Last Updated on October 30, 2020 by Julia Wilson
At a glance
About: Systemic lupus erythematosus is an inflammatory disease which is caused by the cat’s own immune system attacking the tissues when the body produces antibodies against itself (known as auto-antibodies), attacking various systems including the skin, joints, blood vessels, kidneys, heart, and lungs.
Causes: The exact cause has not been established, however, several possible causes include genetic predisposition, certain drugs, viral infection and exposure to ultraviolet light.
Diagnosis: Complete physical exam, baseline tests such as biochemical profile, complete blood count and urinalysis as well as antinuclear antibody test (ANA) to measure antibodies to self-tissues, x-ray, kidney biopsy and Coombs test.
Treatment: Lifelong medications to suppress the immune system.
What is systemic lupus erythematosus?
First reported in 1971, systemic lupus erythematosus (SLE) is a rare autoimmune disorder which can affect any organ system in the cat. Antibodies are proteins produced by the immune system to counteract and protect the body from antigens such as invading viruses and bacteria. However, sometimes the body produces antibodies against itself (known as auto-antibodies), attacking various systems including the skin, joints, blood vessels, kidneys, heart, and lungs.
The cause SLE is unknown, although it is thought to be a combination of several factors including genetics, pharmacological agents, environmental, viral infection and exposure to UV light. Siamese, Persians and their related breeds appear to be at greater risk of developing the disease. There is no age or sex predilection in cats.
The mechanism for damage is a type III hypersensitivity. Antigen-antibody complexes (or immune complexes) are formed when antibodies bind to antigens. These antigen-antibody complexes are deposited in the tissues which activate a number of immune responses which initiates an inflammatory response. This, in turn, stimulates neutrophils, phagocytes, and monocytes to the site. Phagocytes release toxic by-products which cause tissue damage.
Known as The Great Imitator due to many symptoms mimicking other disorders to affect cats. SLE affects many body systems including the kidneys, skin, blood, and joints. As such, clinical signs can be widely variable depending on the system affected.
Symptoms can be acute (sudden onset) or chronic, where the cat experiences symptoms on and off.
- Flare-up – The re-appearance of symptoms
- Remission – Symptoms abate
- Joint pain and swelling associated with polyarthritis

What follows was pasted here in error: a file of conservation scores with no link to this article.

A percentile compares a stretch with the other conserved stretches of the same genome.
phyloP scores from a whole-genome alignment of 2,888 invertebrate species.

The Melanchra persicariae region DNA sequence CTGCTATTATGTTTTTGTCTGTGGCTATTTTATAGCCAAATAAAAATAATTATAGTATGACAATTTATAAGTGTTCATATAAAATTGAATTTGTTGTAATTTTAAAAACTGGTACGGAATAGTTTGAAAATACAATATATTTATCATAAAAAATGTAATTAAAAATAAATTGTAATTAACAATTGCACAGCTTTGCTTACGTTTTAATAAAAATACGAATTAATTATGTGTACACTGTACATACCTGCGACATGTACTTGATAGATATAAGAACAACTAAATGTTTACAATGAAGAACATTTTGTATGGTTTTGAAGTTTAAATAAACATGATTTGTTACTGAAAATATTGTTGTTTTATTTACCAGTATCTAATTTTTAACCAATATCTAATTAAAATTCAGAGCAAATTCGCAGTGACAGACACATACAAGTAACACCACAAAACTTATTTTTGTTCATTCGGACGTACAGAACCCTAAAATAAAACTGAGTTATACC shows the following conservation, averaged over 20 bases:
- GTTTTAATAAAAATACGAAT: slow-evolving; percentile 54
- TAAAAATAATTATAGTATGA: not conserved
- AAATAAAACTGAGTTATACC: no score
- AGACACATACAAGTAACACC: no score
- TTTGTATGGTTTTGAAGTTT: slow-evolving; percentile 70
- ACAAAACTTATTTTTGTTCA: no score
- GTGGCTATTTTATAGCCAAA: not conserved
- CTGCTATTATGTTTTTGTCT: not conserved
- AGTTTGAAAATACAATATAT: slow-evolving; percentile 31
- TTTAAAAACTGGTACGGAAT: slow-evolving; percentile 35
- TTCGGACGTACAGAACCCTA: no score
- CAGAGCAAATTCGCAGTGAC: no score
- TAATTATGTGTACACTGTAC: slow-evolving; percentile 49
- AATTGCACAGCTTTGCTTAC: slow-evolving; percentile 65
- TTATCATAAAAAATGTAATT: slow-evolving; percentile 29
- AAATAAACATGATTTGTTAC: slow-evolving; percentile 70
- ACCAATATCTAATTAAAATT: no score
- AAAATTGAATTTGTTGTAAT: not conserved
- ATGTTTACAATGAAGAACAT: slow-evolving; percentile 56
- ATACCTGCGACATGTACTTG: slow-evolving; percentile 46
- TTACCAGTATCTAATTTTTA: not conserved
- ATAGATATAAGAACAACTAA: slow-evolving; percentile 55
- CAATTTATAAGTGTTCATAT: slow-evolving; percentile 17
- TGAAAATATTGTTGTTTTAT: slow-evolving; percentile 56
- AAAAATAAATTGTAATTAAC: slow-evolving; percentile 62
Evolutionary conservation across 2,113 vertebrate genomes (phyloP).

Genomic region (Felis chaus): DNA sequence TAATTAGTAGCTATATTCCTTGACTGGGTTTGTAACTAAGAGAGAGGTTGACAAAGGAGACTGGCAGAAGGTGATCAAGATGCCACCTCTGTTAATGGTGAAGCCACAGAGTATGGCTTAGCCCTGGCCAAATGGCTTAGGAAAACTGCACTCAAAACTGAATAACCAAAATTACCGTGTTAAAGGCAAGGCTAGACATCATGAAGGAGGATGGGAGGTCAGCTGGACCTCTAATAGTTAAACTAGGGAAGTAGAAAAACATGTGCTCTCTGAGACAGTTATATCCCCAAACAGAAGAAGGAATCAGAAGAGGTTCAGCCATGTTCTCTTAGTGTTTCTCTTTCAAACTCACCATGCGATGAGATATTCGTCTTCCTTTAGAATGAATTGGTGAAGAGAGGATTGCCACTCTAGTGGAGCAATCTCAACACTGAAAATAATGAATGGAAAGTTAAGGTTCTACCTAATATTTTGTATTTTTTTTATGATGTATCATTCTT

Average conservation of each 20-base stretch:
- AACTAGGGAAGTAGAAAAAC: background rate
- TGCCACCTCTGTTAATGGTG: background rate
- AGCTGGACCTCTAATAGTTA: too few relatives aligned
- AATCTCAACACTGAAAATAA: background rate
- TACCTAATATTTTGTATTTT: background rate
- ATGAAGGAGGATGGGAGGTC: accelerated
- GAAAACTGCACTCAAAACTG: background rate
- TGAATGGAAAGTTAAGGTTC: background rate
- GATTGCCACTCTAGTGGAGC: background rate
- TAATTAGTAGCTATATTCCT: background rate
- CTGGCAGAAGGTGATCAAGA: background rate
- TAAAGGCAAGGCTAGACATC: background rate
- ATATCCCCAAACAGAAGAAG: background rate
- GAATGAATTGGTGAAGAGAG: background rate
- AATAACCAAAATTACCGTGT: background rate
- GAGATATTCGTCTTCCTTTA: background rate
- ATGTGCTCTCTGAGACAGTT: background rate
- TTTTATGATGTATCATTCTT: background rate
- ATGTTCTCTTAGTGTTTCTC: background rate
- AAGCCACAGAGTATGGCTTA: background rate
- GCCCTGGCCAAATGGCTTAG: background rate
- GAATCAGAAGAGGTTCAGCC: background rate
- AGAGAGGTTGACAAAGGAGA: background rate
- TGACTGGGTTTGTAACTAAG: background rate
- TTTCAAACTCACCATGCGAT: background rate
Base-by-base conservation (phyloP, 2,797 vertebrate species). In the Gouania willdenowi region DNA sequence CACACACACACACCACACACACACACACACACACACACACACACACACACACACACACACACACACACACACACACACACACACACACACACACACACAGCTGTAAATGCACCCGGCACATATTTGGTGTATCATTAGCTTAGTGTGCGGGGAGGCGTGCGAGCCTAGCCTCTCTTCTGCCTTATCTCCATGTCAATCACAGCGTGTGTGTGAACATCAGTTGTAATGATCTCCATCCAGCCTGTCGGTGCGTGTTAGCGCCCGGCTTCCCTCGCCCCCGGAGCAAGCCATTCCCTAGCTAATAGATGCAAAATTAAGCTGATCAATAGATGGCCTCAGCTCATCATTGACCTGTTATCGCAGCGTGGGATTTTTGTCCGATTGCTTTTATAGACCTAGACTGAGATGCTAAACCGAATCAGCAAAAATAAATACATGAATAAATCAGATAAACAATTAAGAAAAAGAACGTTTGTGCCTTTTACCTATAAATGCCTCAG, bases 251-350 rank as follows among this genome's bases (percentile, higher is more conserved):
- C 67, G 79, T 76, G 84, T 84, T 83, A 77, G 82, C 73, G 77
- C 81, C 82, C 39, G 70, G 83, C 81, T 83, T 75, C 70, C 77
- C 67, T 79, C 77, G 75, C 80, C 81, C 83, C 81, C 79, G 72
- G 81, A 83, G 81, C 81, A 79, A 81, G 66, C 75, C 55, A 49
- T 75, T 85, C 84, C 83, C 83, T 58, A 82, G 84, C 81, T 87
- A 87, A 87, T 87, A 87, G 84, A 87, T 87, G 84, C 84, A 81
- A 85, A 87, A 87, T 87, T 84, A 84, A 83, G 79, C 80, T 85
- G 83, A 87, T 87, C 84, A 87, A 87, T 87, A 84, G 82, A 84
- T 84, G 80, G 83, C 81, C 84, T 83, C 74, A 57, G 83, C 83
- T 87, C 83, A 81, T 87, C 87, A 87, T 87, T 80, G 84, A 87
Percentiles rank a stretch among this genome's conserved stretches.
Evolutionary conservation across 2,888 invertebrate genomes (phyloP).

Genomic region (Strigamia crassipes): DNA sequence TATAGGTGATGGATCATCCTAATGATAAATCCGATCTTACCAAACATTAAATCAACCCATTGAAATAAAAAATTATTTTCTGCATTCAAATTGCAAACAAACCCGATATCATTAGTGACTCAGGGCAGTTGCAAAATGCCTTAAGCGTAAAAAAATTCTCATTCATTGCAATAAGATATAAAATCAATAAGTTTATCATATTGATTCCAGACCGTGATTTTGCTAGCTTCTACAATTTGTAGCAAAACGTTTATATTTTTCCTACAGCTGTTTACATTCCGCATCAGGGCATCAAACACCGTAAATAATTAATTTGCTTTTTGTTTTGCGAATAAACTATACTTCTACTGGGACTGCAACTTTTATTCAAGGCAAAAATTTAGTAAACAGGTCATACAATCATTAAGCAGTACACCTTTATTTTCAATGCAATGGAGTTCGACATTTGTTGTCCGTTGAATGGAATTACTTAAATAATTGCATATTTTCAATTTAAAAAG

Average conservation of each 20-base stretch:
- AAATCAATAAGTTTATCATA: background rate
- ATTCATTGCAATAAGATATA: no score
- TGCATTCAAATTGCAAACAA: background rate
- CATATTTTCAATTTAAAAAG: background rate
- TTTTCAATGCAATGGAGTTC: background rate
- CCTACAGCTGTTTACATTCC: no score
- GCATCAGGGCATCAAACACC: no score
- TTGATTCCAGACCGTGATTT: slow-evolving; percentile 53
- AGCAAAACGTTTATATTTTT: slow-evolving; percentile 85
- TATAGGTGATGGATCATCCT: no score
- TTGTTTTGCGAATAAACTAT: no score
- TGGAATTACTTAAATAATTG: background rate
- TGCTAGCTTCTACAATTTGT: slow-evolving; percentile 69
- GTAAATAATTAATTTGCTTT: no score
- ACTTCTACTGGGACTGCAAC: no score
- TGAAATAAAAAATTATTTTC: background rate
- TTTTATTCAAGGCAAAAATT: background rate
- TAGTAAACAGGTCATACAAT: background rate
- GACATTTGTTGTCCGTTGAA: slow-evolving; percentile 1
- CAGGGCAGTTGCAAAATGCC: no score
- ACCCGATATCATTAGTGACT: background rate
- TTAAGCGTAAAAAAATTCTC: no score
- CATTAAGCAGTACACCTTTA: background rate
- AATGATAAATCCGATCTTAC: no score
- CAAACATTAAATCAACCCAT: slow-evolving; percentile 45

- Shifting leg lameness
- Decreased mobility
- Muscle weakness
Renal (glomerulonephritis/kidney disease):
- Enlarged kidneys
- Ascites (fluid in the abdomen)
- Increased thirst
- Increased urination
- Weight loss
- Multifocal alopecia with crusty skin lesions, particularly on the head, face, ears, and rear legs
- Oral ulcers
- Nasal ulcers
- Paronychia (inflammation of the skin around the claws)
Hematologic (hemolytic anemia):
- Pale or yellow mucous membranes
- Increased heart rate
- Blood in urine
- Blood in stool
- Red spots in the eyes and/or gums
- Behavioural changes
- Fever with no apparent cause
- Swollen lymph nodes
- Weight changes
The criteria for diagnosing SLE in cats has been modified from the one created by the American Rheumatism Association (ARA) in which in human patients must meet four of eleven criteria in order for a diagnosis of SLE to be made including: rash, photosensitivity, oral ulcers, non-erosive arthritis, pleuritis/pericarditis, renal disorder, neurologic disorder, hematologic disorder, immunologic disorder and positive antinuclear antibody.
Your veterinarian will perform a complete physical examination of your cat and obtain a medical history from you.
- Biochemical profile: Which may reveal elevated blood, urea, nitrogen (BUN) and hypoalbuminemia.
- Coombs test – This test is used to detect the presence of antibodies which bind to the surface of red blood cells in cats with hemolytic anemia.
- Complete blood count: To look for l anemia, low platelets, low white blood cell count, low lymphocytes, spherocytosis (round-shaped red blood cells).
- Urinalysis: To look for protein (proteinuria) and elevated BUN.
- Antinuclear antibody test (ANA): This test measures antibodies to self-tissues.
- Biopsy of a skin lesion.
- Kidney biopsy for cats suspected of having glomerulonephritis.
- Xrays of the joints to check for arthritis.
- Synovial fluid (fluid from the joints) analysis.
- Blood pressure monitoring.
There is no cure for SLE and the goal of treatment is to suppress the immune system and improve quality of life.
- Nonsteroidal anti-inflammatory drugs (NSAIDs), to reduce inflammation and fever.
- Reduce inflammation with corticosteroids such as prednisone or dexamethasone, tapering the dose once the condition is under control.
- Cyclosporine may be necessary for cats who do not respond to dexamethasone or prednisone.
Note: NSAIDs and corticosteroids should not be given concurrently due to severe side effects including gastroduodenal ulceration and renal papillary necrosis.
- Limiting exposure to sunlight.
- Splenectomy (removal of the spleen) for severe cases of thrombocytopenia.
- Rest, especially during a flare-up
- Dietary management of kidney disease such as a low protein diet
- Medications to treat high blood pressure
The prognosis for cats with SLE depends on the organs involved and how well your cat responds to treatment. If there is internal organ involvement, it is poor.